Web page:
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In the six-part docuseries 'McMillions', HBO attempts to uncover conspiracies McDonald's have kept under wraps. Here's what we know.

‘McMillions’: True-crime docuseries uncovers an elaborate conspiracy

When you hear the words ‘McDonald’s’ and ‘conspiracy’ used together in the same sentence the idea of a health crisis might come to mind. In the six-part docuseries McMillions, that is not quite the case. Of course, that doesn’t mean a juicy conspiracy isn’t around the corner. 

If you were around for the 90s, you may be familiar with the McDonald’s monopoly-style peel-off game that was advertised continent-wide to win people millions. Hence, the million in McMillions

Unfortunately, these unassuming stickers developed a slimy underbelly. 

Simple Prize Game Turned Hopeless Hunt

Basically the way it worked was, you’d peel a sticker off your McDonald’s fast food item and get a surprise ‘Monopoly game piece’ to add to your collection. So a sticker peeled from a french fries box reading ‘Free Parking,” could actually contain a ticket to a free $100,000. 

Not all prizes on the backs of those coveted stickers were for high-value cash prizes or expensive items like new cars, but there was joy in the chase. Little did North Americans know, someone was hoarding all the best game pieces. For years, the hunt for the most delectable prizes would be moot for fast food eaters everywhere. 

But how? How does one manage to harvest and keep so many winning game pieces? From the inside, of course. 

But you, sweet conspiracy nut, you, probably already knew that was coming

The Inside Job

McDonald’s had subcontracted work from a company called Simon Marketing. They were the ones in charge of promoting and producing the sticker game. Amongst the company workers was a man named Jerome P. Jacobson. 

Jacobson was chief of security at Simon Marketing and when he mistakenly received a package of anti-tampering stickers, a funny little idea crawled into his head about how he could put them to use. 

Dozens of winning stickers were being printed right under his nose. Now that he had the means to hide whether or not they’d been tampered with, it was only logical what happened next. People were still winning big from the McDonald’s sticker game, but those ‘mcmillions’ were staying within a carefully hidden circle of people.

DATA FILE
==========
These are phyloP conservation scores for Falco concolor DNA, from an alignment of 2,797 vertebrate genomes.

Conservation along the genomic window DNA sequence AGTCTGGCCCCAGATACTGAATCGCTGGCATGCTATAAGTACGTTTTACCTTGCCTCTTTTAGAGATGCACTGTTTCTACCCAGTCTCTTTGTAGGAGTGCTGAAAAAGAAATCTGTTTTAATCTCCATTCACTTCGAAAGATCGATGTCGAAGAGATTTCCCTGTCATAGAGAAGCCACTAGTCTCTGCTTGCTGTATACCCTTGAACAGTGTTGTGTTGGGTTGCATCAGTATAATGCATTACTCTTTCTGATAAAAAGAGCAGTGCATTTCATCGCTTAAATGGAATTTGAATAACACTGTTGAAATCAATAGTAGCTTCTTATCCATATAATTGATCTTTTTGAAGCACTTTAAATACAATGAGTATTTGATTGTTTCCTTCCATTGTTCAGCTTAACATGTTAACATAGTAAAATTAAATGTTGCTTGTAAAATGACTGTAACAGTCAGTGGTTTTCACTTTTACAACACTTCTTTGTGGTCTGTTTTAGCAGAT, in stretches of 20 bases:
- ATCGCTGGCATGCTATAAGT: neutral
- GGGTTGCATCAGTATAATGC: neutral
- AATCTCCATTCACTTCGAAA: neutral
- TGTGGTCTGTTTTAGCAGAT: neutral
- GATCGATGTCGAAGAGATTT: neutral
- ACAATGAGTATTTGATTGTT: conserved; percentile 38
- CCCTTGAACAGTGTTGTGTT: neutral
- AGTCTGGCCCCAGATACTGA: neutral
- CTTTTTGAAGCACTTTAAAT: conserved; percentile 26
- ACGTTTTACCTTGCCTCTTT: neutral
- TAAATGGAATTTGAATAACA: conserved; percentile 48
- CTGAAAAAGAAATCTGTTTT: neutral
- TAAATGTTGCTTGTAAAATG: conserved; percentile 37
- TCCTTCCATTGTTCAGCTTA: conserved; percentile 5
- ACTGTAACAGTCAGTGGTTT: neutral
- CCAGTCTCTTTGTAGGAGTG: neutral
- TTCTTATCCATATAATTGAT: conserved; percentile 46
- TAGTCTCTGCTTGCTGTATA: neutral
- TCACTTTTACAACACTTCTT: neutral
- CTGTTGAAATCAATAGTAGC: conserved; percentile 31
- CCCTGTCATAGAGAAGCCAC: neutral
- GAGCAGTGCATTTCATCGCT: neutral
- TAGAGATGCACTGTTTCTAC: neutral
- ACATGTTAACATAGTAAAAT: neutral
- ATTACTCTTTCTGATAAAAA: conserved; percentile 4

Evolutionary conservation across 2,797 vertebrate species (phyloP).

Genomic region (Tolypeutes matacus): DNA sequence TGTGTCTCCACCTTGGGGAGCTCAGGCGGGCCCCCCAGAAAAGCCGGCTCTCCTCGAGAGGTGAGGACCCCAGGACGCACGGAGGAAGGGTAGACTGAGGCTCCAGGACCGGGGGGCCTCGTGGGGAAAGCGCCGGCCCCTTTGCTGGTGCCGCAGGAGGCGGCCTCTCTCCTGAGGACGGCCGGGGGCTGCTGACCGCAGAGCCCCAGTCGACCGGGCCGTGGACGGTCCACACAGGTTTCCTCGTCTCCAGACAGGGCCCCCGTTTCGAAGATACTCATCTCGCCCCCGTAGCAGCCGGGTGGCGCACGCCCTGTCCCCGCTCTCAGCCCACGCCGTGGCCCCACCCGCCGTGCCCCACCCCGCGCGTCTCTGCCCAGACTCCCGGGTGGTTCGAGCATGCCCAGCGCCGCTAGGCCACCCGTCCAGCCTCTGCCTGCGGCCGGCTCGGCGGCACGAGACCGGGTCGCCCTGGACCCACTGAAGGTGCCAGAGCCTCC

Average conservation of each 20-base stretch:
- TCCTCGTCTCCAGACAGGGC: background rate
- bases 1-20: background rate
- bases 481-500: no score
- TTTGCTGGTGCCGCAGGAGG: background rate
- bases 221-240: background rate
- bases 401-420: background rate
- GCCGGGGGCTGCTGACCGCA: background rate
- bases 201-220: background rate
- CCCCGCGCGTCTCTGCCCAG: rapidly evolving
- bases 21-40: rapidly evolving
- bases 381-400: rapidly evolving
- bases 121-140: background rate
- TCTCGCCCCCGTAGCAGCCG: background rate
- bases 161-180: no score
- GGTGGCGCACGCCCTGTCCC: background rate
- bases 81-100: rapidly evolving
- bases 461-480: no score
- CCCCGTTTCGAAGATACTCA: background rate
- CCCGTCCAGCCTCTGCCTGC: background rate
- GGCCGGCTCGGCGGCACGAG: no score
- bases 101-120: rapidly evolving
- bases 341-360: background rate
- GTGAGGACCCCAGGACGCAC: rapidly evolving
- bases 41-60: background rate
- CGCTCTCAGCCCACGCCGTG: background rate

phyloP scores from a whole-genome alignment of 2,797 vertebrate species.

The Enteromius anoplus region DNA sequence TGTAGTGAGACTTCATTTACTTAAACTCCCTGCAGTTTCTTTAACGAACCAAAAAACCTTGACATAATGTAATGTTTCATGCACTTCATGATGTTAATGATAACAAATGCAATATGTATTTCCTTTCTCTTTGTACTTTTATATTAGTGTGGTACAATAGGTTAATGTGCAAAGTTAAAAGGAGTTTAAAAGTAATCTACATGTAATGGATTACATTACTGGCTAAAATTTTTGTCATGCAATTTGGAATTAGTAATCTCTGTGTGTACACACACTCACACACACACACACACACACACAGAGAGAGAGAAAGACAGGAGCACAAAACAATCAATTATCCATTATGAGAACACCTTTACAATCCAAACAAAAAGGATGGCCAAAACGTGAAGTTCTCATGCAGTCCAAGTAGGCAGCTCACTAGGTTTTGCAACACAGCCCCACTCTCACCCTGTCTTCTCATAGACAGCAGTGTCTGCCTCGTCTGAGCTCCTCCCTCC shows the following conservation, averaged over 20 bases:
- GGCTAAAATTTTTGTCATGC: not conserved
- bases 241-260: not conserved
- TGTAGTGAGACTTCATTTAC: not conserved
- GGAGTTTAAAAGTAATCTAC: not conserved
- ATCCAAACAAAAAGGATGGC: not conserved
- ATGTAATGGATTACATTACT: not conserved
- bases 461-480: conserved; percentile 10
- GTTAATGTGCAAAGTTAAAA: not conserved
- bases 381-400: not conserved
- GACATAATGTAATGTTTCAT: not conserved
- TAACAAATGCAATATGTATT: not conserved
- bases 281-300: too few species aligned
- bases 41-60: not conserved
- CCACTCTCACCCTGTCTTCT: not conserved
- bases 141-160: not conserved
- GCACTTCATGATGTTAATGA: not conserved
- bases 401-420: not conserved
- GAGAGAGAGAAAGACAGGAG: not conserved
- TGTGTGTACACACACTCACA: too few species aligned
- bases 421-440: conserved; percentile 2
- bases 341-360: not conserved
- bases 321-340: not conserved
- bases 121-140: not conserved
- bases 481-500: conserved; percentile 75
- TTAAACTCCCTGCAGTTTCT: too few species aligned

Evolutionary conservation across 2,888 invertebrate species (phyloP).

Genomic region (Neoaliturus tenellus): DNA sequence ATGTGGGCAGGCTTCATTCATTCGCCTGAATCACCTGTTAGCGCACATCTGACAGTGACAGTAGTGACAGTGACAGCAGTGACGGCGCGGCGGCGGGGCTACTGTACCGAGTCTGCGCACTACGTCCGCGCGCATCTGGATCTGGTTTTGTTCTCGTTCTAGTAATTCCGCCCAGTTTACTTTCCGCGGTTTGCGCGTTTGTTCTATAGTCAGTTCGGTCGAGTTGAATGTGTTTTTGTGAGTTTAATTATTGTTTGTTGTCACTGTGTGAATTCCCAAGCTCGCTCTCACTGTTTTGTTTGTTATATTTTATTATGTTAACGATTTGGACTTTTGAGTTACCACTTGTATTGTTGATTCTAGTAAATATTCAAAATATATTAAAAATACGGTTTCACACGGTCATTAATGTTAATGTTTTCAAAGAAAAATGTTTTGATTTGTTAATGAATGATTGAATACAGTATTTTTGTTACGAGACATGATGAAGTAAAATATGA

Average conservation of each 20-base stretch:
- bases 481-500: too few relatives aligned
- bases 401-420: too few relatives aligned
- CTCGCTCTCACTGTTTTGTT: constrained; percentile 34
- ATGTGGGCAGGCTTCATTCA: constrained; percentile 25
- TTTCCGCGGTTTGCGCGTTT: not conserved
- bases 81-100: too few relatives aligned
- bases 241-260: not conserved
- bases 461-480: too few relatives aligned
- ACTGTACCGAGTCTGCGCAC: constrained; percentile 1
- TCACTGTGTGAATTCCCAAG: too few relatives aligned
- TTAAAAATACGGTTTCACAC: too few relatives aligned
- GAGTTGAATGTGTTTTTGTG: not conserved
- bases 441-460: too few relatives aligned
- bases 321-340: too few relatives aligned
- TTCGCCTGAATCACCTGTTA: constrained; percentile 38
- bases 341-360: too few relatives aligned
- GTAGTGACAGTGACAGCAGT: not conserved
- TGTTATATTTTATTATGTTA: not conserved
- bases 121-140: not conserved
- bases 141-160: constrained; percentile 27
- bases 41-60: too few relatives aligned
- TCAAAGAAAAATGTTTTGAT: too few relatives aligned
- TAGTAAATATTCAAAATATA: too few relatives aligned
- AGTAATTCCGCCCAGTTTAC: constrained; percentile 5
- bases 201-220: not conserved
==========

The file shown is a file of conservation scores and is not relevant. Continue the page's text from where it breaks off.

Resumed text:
The Results of Dastardly Enterprise  

Peel the stickers, mail them to a circle of contacts, then collect the shared proceeds. Jacobson put the winner in winner, winner, chicken dinner. Unfortunately, (or fortunately, depending on your perspective) all good things come to an end. 

After a decade of defrauding people, an informant eventually emerged. The FBI got wind of this delicious scam and shut it down. McDonald’s, who had no idea this was going on with their subcontracted company, was not pleased, to say the least. Talk about bad publicity. 

Needless to say, McDonald’s and Simon Marketing aren’t exactly besties anymore. They even ended up suing each other. And Jerome Jacobson? He served his time and is reportedly living a secluded life in Georgia repenting his deeds. 

Of course, there are some honey-mustard dipped details that we left off in this brief summary.

By watching McMillions you can find out things like: 

-Who was the informant?

-How hard was it for Jacobson to pull this off?

-How many people amassed riches from this fraudulent activity?

-And, oh yeah, did we mention the mafia was involved? 

You’ll have to watch McMillions in order to get the real dirt.

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